September 2017 Newsletter
What’s New: Employee Training
Ranger has teamed up with PII Protect to provide Free Cybersecurity training for your employees. This is online, self-paced training that test for comprehension upon completion. This offer ends October 31st
IBM found that 95% of all data breaches are caused by human error. Companies need to do more than install firewalls and Anti-Virus to protect their business. Cyber attacks have gone from a vague threat to one of the most urgent problems in business today. Humans make mistakes. Employees must be specifically trained to prevent a data breach.
Who Wants To Win A $75 Gift Card?
Here is last month’s Trivia Challenge Quiz: The world’s largest manufacturer of business machines created this innovative electric typewriter. A rotating type element rather than individual typebars would strike the page to print the letters. What is this once ubiquitous but now obsolete machine?
a) Hollerith Tabulator b) Xerox Alto c) IBM Selectric d) Edison Voicewriter The correct answer was c) IBM Selectric
Now, here’s this month’s trivia question. The winner will be placed in our quarterly drawing to win a $75 gift card!
The next major step in the automated computer was the development of something that was widely used for nearly a hundred years. What did Herman Hollerith and James Power develop in 1890?
A) Punched cards
C) Ticker tape
D) Papier mache
Call us right now with your answer!
What Will You Do When This Disaster Hits Your Business?
WE PRACTICALLY GUARANTEE IT WILL HAPPEN TO YOU
As hacking hit the headlines in the last few years — most recently the global hack in May that targeted companies both large and small — insurance policies to protect businesses against damage and lawsuits have become a very lucrative business indeed. Your company may already have cyber insurance, and that’s a good thing. But that doesn’t mean that you don’t have a job to do — or that the insurance will cover you no matter what.
In today’s world of rampant cybercrime, every savvy business owner knows the necessity of locking down their data. However, we find that the cyber security technologies used by the vast majority of businesses are woefully out of date. Sure, your current solution may have worked great, but digital threats to the safety of your company are constantly evolving. Criminals will eventually attempt to breach your data — and your barriers are not as secure as you might think.
Before World War II, the Germans developed a technology that would prove to be a key player in the conflict: its family of infamous Enigma machines. These devices, about the size of a small microwave, were composed primarily of a typewriter and a series of three or four rotors. By using a set of rules contained in a corresponding codebook, German soldiers would use the machine to encode vital messages to be sent covertly over the airwaves. The number of potential permutations — and thus solutions — for the code was in the tens of millions. The Germans were confident that the code could never be broken and used it for a vast array of top-secret communications.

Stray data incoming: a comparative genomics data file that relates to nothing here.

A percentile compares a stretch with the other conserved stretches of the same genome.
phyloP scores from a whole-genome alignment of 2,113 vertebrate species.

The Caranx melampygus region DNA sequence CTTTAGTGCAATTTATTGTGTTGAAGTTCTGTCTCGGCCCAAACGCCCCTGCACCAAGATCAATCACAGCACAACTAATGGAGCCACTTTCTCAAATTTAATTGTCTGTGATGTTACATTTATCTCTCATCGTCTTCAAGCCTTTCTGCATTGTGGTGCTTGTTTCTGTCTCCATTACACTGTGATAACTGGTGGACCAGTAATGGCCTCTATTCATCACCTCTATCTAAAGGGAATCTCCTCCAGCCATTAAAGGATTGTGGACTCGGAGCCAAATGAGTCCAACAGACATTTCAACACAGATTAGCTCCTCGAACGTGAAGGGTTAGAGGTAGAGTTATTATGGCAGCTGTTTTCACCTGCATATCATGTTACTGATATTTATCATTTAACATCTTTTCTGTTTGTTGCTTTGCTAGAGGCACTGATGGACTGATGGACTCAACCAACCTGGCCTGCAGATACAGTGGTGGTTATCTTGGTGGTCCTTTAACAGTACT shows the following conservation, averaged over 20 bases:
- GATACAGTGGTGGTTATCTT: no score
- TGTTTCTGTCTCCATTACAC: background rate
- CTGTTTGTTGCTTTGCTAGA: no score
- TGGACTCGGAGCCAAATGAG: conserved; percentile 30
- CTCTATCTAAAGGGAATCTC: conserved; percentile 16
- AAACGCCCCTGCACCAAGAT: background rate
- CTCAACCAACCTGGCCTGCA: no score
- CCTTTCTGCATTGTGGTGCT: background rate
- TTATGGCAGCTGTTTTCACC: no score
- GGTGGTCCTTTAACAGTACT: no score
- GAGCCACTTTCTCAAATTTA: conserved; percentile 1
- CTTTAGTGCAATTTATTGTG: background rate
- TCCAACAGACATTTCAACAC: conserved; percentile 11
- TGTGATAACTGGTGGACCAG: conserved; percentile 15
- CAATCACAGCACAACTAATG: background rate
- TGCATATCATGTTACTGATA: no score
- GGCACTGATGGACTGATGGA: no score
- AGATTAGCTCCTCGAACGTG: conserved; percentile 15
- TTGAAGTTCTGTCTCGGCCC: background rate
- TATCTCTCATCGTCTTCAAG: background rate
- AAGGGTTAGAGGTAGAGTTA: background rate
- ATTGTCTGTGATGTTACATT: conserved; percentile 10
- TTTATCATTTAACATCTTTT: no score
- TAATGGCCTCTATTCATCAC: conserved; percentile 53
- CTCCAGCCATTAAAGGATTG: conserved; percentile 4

The code’s impenetrability didn’t last. Via photographs of stolen Enigma operating manuals, the Polish Cipher Bureau reconstructed one of the stubborn Enigma machines, internal wiring and all, enabling them to decrypt the Wehrmacht’s messages from 1933 to 1938. Facing an impending German invasion, Poland decided to share these secrets with the British. But, at the outbreak of the war, the Germans increased the security of the Enigma initiative by changing the cipher system daily. In response, a British code-breaking team, led by genius English computer scientist Alan Turing, constructed primitive computers, known as “bombes,” that allowed them to decrypt the incredibly complicated ciphers faster than ever before. But it wasn’t until the capture of the U-110 warship and the seizure of its Enigma machine and codebooks that the British were able to decrypt the most complicated cipher of the war, the Kriegsmarine Enigma.
The information gleaned from these decrypts are believed to have shortened the war by more than two years, saving over 14 million lives.
TAKE THIS AS A CAUTIONARY TALE: the most advanced, complex cryptography system in the world became obsolete within 10 years. The same goes for your potentially outdated cyber security measures.
Just like you, the Germans believed the systems they had put in place to defend their secrets were impenetrable. And it’s true: the system had few cryptographic weaknesses. However, there were flaws in German procedure, mistakes made by Enigma operators, and failures to introduce changes into the Enigma formula — along with the Allied capture of key equipment and intelligence — that ultimately allowed the Allies to crack the code once and for all.
Take this as a cautionary tale: the most advanced, complex cryptography system in the world became obsolete within 10 years. The same goes for your potentially outdated cyber security measures.
Though they may not be led by Alan Turing and his team, you can bet criminals are constantly chipping away at the defenses of even the most powerful firewalls. The arms race between cyber security companies and cybercriminals rages on behind the scenes, and you can bet that they’ve already cracked your business’s “Enigma.” Just look at the massive European cyber attack this past June, which infected computers from over 27 companies across the continent, including those of the largest oil company in Russia, with ransomware. The unimaginable cost of that attack is something you certainly don’t want your business to shoulder.